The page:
If there ever were a band so complicatedly quaint—caught between the boundaries of such trends from which they gained their platform, and the true propensities at the very core of the group, seldom embraced, yet hinted at, time and again—Senses Fail would unequivocally be it. Since emerging in the all-ages/DIY scene at the height of the early aughts’ sing-scream convergence of screamo and metalcore, the band has deliberately embarked on a slow metamorphosis of public perception which, coupled with the sub-genre’s swift disintegration and the band’s businesslike foresight, has allowed the group to maintain a relatively sustainable career within their ranks
Renacer, the band’s fifth full-length album—and their first since dissolving a longstanding partnership with the stalwart Vagrant Records—marks yet another step in this cunning, yet cautious evolution of timbre, proclaiming itself as the largest step forward in revealing the honest-to-goodness band behind the banner of Senses Fail. Unfortunately, as these assertions generally go, it’s all posturing, a quick sleight of hand that will undoubtedly leave their fanbase satisfied but ultimately focuses on staying relevant to today’s bent over crafting music worthy of a band whose members include alumni of the staunch Strike Anywhere, Hot Water Music, and Bayonet. To put it another way, if this record and the group’s many permutations are to be taken seriously, none should argue the suggestion that if Senses Fail had surfaced today, in 2013 rather than a decade ago, below their heavy riffs and beefy guitar chugs would certainly be the wobble of a dub step chord and the inevitable “drop” such fads promote.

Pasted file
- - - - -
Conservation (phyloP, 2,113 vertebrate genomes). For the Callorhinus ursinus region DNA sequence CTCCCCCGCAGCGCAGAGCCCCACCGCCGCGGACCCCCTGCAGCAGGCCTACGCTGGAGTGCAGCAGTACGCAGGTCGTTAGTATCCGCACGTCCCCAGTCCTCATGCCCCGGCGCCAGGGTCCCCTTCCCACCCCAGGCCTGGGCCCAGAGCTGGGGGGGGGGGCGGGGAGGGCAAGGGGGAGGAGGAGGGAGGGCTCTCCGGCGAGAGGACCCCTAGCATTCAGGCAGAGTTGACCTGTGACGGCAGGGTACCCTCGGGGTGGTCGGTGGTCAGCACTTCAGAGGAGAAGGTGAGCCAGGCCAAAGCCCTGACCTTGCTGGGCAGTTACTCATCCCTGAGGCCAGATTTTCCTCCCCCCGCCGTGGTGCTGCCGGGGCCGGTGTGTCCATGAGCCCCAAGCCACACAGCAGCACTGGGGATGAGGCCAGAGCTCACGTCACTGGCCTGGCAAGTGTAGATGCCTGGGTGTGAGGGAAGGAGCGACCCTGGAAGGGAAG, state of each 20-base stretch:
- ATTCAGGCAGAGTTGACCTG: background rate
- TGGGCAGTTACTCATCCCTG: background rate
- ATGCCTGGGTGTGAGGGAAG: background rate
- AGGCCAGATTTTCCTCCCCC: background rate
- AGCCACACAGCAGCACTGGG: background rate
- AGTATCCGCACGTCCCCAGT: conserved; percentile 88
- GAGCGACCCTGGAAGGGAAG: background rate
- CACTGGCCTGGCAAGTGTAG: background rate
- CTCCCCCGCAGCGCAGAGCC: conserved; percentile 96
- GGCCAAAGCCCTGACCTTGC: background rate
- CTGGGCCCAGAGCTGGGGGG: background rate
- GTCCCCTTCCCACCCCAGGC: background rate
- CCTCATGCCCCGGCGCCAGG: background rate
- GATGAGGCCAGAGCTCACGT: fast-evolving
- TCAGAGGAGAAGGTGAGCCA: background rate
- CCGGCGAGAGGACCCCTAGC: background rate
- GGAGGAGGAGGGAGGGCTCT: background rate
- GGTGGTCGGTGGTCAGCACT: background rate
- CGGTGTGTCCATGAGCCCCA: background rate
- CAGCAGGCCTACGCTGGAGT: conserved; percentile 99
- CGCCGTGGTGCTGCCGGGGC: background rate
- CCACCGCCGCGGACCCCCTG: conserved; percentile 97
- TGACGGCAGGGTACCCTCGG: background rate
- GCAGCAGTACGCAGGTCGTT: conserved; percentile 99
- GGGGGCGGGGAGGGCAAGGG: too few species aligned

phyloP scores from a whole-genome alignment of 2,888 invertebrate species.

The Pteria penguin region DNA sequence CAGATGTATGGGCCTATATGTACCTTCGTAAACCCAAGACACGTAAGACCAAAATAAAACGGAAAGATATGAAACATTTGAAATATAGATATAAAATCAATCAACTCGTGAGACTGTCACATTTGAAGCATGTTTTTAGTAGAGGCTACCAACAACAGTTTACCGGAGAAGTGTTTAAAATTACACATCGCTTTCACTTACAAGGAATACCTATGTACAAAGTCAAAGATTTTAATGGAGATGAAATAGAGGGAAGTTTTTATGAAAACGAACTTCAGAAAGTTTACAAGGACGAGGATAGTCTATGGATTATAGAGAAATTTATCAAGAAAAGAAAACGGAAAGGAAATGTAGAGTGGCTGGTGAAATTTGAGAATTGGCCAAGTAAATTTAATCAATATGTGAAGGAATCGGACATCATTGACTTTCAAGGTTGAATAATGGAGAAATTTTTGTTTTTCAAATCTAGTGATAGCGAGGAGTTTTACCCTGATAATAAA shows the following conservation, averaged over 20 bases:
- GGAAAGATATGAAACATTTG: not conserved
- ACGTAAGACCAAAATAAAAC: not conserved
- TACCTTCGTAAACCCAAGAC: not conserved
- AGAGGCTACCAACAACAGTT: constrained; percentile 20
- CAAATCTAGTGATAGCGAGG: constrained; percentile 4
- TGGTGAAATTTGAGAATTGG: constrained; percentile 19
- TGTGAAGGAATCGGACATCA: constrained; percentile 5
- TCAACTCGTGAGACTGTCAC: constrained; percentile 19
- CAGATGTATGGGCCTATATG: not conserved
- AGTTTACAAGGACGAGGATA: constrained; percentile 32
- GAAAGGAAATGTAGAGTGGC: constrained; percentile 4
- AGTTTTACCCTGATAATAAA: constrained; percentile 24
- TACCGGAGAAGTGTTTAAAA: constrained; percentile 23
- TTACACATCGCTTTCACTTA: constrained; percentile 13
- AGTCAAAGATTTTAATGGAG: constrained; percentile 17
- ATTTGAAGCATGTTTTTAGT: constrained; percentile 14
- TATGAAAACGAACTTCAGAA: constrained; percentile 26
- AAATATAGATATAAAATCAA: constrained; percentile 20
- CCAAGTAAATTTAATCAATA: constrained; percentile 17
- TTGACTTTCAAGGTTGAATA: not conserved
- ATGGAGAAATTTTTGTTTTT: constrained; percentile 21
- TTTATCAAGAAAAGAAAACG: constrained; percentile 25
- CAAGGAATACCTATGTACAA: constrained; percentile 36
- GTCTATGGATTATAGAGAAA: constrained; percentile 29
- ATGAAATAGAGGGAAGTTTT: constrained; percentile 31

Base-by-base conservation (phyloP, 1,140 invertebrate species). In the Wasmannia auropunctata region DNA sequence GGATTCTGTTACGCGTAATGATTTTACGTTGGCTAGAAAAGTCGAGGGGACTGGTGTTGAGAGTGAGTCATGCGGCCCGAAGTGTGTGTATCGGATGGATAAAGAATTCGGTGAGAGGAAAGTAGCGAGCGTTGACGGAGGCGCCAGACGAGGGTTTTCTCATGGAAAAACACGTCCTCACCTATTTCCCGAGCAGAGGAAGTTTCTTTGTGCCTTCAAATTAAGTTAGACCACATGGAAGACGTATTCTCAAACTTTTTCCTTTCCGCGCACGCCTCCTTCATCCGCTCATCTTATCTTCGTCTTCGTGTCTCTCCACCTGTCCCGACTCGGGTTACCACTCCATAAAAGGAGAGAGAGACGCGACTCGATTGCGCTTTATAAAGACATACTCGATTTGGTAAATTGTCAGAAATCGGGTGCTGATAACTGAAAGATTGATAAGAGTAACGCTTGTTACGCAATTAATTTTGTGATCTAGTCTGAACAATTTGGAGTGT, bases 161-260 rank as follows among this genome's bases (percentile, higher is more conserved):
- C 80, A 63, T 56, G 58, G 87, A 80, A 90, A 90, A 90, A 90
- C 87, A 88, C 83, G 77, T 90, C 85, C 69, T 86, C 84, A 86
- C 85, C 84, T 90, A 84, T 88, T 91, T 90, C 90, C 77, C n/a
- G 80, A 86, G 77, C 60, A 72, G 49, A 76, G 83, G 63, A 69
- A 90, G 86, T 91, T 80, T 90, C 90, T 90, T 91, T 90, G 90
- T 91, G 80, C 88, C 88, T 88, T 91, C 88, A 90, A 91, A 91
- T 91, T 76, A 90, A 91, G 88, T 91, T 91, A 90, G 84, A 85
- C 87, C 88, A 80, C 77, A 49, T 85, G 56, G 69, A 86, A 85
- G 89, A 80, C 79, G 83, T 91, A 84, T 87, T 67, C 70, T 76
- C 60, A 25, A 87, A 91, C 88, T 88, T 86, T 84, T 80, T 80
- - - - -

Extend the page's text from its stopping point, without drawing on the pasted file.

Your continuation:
Nonetheless, Renacer isn’t all strut. Intentions aside, there are few, yet significant moments of redemption on this record. The noisy and Chariot-esque dynamism of “The Path”, and “Glass”, the album’s most congruent melding of throaty growls and lithe harmonies, are decent, to name a few. Regrettably, none make up for the inauthentic and quite frankly insulting “Mi Amor”, the band’s foray into Spanish language lyricism, a language that singer Buddy Nielsen describes in a Spotify commentary track for the song as one he is not fluent in whatsoever. To Neilson’s credit, whether in English or Spanish, these are the weakest lyrics of the set and it serves the record to have them disguised them in a language most listeners won’t understand. More than anything, the song comes off as inauthentic and a token fan service to their growing South American audience, which will unlikely take to it kindly.
While times have changed and the umbrella of post-hardcore from which they came out of is more principled now than it has been in nearly a decade, Renacer paints a clear portrait of a band lacking the courage and will to abandon the tendencies they have clearly grown out of and no longer stand behind. Never more obvious than in the melodic portions of the album—noticeably forced and fiercely compartmentalized within most songs—Senses Fail are at a crossroads: either carry on with a mediocre consorting of subtle pop and breakneck intensity, or let nature take the reigns and welcome the latter.